...but we're not. I swear. We are not 80. That would defeat the whole purpose of the "young" part of this blog title. My friend Sarah often reads my blog and tells me I already sound like an old woman, so I'm sure after this I'll really be in for it.
One thing Nick and I like to do is walk. I have to admit, when it comes to paying attention to conversations, I am more the man in that respect and when we take walks it helps to focus me so I can actually pay attention to what Nick is saying. Plus being outside and exploring the neighborhood is always fun. So the last time we were in downtown Palo Alto, we took a long walk from end to end of the main road and on some of the side streets too (it also serves the purpose of checking out restaurant menus for ideas about where to go next time, or what kind of specialty shops we may want to visit one day). While we were looking in the storefronts I noticed one had posters of movies from Classic Hollywood in it and realized that it was a theater that only plays those kinds of movies.
Nick and I love movies regardless, but there's something about the idea of seeing an older movie in the theater that's kind of exciting. I don't know if I'm the only one who does this, but I wonder about the kinds of people who would have seen the movie first hand back when it was first around. Social lives, political climate, clothes, the whole works. I know there's pictures and books you can read that would tell you those answers, but it's a lot more fun to day dream and wonder.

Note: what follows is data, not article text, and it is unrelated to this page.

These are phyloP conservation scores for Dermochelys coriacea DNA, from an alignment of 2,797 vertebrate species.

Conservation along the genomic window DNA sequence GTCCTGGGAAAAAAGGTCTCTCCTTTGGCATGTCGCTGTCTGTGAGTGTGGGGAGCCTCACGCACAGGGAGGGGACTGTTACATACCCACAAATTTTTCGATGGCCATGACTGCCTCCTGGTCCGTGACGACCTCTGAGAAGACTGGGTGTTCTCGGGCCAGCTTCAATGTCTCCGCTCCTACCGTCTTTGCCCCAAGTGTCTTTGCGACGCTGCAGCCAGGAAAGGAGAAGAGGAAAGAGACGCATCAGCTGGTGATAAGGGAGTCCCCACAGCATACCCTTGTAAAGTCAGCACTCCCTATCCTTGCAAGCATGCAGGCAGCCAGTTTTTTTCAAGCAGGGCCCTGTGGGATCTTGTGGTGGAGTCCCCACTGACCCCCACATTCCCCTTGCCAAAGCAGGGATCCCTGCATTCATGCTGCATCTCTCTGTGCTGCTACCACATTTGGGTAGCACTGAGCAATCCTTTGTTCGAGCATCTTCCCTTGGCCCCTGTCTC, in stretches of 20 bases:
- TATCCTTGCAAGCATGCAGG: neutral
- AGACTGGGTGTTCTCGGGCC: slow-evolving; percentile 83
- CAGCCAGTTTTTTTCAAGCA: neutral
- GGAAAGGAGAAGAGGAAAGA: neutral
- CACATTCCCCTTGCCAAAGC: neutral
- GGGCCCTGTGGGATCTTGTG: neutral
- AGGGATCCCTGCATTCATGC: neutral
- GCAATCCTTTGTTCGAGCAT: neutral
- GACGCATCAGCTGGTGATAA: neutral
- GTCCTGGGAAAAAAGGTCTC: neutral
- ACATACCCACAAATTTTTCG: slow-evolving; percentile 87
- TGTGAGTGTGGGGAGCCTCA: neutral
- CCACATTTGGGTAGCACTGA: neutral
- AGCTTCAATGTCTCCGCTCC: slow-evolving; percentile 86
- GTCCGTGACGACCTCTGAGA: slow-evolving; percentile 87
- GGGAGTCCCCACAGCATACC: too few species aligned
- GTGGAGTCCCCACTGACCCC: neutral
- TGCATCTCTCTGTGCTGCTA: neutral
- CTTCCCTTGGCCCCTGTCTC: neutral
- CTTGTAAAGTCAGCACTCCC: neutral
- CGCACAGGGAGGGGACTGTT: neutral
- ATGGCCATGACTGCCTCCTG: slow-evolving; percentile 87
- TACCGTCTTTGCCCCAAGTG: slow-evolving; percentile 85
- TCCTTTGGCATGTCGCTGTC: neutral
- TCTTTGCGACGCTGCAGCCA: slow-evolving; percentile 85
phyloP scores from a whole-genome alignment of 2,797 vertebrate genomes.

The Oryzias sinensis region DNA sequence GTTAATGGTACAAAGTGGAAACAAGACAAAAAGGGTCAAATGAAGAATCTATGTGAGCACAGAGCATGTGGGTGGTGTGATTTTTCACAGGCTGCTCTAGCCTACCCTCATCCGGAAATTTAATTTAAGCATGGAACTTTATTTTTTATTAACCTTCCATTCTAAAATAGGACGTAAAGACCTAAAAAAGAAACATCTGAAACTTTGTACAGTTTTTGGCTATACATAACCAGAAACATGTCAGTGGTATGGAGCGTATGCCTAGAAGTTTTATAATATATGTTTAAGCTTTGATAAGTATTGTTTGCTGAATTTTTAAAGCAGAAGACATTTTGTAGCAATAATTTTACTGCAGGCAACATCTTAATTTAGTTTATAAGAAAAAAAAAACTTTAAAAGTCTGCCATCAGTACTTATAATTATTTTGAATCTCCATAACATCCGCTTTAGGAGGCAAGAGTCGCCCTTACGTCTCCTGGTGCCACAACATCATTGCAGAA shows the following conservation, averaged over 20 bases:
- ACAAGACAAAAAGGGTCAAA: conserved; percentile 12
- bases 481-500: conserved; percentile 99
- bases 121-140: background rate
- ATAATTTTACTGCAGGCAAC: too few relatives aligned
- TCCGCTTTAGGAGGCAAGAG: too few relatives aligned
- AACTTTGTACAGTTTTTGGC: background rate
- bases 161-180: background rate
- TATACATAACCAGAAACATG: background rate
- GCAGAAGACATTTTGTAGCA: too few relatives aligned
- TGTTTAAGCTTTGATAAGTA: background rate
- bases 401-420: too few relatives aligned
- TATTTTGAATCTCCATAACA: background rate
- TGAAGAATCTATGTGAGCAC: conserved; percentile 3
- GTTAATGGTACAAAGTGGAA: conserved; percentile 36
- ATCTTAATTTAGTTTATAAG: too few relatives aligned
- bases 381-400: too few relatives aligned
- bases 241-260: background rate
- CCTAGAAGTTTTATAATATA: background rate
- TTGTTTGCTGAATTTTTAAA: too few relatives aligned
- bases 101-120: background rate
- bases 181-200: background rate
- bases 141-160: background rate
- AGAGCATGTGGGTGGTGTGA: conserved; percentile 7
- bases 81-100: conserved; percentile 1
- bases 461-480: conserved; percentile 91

We made up our minds that once the schedule came out we would try to see movies there. I guess that makes us lame, because we're more interested in sticking to that movie schedule than the one at the local AMC theater, but 1. it's cheaper and 2. we have Netflix. If we really want to see a new movie in the theater we will (I am already frothing at the mouth for the new Harry Potter), but just for the effect of going to the movies after dinner? I'd rather have the experience of going to Stanford Movie Theater (for less money). Plus there's a lot better restaurant options in Palo Alto than there are near the major movie theaters and the mall.
The theater was renovated, in the late 1980s, to look like it did back when it first opened. So there is ornate decoration inside, an old style ticket box office (that only takes cash), old posters and newspaper advertisements in the gallery, and a wurlitzer organ that plays in between movies, during intermissions, and along with silent movies. I assume film reels are either originals or preserved versions as the version of Notorious (directed by Alfred Hitchcock) that was saw was full of scratches and jumped in a few places. I have to admit, considering it was part of the experience, I didn't even mind that the picture quality wasn't HD perfect or in color.
Now that we have a copy of the schedule on the fridge we're planning on going again to see a Charlie Chan movie. Ok, so this definitely makes Nick and I a couple of losers, but as long as we're having fun I don't really mind.